Home Insurance -What does it really cover?
Becoming a homeowner, without a doubt, is not only your biggest financial investment, but it is the biggest investment in your family's future and security. Getting the right insurance coverage does not always mean getting the cheapest policy possible. It is important to look at the price but perhaps more important is to look at what is being covered and the terms of it. Generally, a policy will cover the home structure itself (Dwelling). It can also provide coverage if someone is hurt on your property or because of your negligence (Liability) or a guest falls and hurts themselves (Medical). Perhaps your home suffers a catastrophic event or loss (Peril) and you are unable to remain there and need to rent a temporary stay (Loss of Use), then that can be covered as well. Perhaps you need to replace your personal belongings after a fire, flood or other peril/loss (Personal Property). Perhaps it's not your home but your storage or warehouse or garage that suffers the damage (Separate Structure). Is it covered? What type of peril is covered? Fire? Earthquake? Tornado? Explosion? Vandalism? Mold? What if you have a break in?
These bold items are what typically make up a standard basic homeowner's policy. However, it is important to know that there are different kinds of homeowner's policies and each one may determine the type of perils it will cover. If certain perils aren't covered, you can always add endorsements or riders to the policy to cover any exclusions and assure your policy fits your specific needs.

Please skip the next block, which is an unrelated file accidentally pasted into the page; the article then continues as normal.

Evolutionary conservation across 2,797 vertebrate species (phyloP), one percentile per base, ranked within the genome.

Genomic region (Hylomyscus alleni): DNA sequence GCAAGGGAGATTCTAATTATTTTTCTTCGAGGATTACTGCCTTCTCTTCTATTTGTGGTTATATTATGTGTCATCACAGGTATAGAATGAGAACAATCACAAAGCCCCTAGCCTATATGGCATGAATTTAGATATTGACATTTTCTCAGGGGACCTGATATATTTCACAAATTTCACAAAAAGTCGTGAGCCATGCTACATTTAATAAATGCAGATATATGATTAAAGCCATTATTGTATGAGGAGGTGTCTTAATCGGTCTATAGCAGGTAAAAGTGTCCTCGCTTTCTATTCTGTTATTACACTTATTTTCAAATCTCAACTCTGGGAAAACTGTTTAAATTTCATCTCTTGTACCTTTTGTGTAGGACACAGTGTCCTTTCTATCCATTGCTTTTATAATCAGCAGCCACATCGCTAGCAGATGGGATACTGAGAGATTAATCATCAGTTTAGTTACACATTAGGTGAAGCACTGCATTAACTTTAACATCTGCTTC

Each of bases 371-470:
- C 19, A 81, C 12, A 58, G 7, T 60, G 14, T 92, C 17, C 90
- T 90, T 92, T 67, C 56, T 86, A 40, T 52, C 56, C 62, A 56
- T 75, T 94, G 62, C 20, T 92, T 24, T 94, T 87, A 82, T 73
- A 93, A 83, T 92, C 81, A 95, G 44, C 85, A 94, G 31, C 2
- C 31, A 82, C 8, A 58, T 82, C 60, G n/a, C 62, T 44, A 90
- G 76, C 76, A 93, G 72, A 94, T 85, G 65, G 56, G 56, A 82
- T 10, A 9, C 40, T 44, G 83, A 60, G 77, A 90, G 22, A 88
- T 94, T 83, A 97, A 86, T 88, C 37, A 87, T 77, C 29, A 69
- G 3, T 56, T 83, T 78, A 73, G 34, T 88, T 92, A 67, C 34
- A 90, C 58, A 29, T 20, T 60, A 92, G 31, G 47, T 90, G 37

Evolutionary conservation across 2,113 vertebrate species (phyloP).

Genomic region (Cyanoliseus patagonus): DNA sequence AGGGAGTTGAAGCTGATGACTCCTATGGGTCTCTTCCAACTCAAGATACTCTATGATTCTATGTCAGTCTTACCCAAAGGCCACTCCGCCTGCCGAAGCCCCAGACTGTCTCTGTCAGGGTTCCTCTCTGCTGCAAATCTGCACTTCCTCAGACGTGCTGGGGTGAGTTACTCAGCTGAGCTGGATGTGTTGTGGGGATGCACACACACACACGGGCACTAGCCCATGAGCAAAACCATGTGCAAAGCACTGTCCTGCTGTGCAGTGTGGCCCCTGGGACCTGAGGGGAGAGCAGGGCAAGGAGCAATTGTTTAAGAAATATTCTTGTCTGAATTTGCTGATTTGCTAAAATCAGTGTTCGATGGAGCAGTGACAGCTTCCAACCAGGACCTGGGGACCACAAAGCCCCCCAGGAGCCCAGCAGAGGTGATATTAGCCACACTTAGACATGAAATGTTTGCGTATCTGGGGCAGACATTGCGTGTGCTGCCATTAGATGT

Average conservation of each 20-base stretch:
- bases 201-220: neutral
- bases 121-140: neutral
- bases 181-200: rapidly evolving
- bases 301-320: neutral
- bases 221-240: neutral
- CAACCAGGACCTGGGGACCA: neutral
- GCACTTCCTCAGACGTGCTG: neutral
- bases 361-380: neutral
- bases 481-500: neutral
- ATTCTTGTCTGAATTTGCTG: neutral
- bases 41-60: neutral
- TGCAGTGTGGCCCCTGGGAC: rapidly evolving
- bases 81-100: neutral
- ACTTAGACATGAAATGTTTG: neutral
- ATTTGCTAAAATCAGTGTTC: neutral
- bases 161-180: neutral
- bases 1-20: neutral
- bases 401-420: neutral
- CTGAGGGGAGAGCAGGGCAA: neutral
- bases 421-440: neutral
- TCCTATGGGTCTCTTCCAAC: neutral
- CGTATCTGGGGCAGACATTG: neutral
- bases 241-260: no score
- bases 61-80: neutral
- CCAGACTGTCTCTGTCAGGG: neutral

The rating has much to do with your personal history, age, address, county, zone, size of home, previous claims, age of home, age of roof and other updates and previous coverage and available discounts, if any. Also, remember all claims are susceptible to a deductible. The amount of the selected deductible will also affect the premium.
Types of Perils:
Basic: fire, lightening, explosion, smoke, vandalism, vehicle collision, riot, wind/hail (wind / hail deductible and coverage may be affected if you live on a coastal region)
Broad-Form Perils: All basic plus, burglary, falling objects (ex. Tree limbs...), freezing pipes, accidental water damage, weight of ice/snow, artificially generated electricity.
Special-Form excluded perils: earthquake, flood, power failure, neglect, war, nuclear hazard, intentional acts, mold, ordinance of law. For these, you may be able to obtain endorsements or riders if available.
What kind of policy do I need?
Below is a list of types of policies obtained from Wikipedia. This seems to explain it well. Please contact John for additional information.
HO0 – Dwelling Fire Form-Usually offered through a mortgage company for a quick closing or if you fail to obtain your own.
A form that provides coverage on a home against fire, smoke, windstorm, hail, lightning, explosion, vehicles, and civil unrest. It does not cover the assured's personal property, personal liability, or medical expenses. It is the type of policy a mortgage lender will buy for a borrower if the latter's homeowner policy lapses.
HO1 – Basic Form-Not offered at our agency-Least accepted in Texas and most States
A basic policy form that provides coverage on a home against 11 listed perils; contents are generally included in this type of coverage, but must be explicitly enumerated. The perils include fire or lightning, windstorm or hail, vandalism or malicious mischief, theft, damage from vehicles and aircraft, explosion, riot or civil commotion, glass breakage, smoke, volcanic eruption, and personal liability. Exceptions include floods, earthquakes. Most states no longer offer this type of coverage.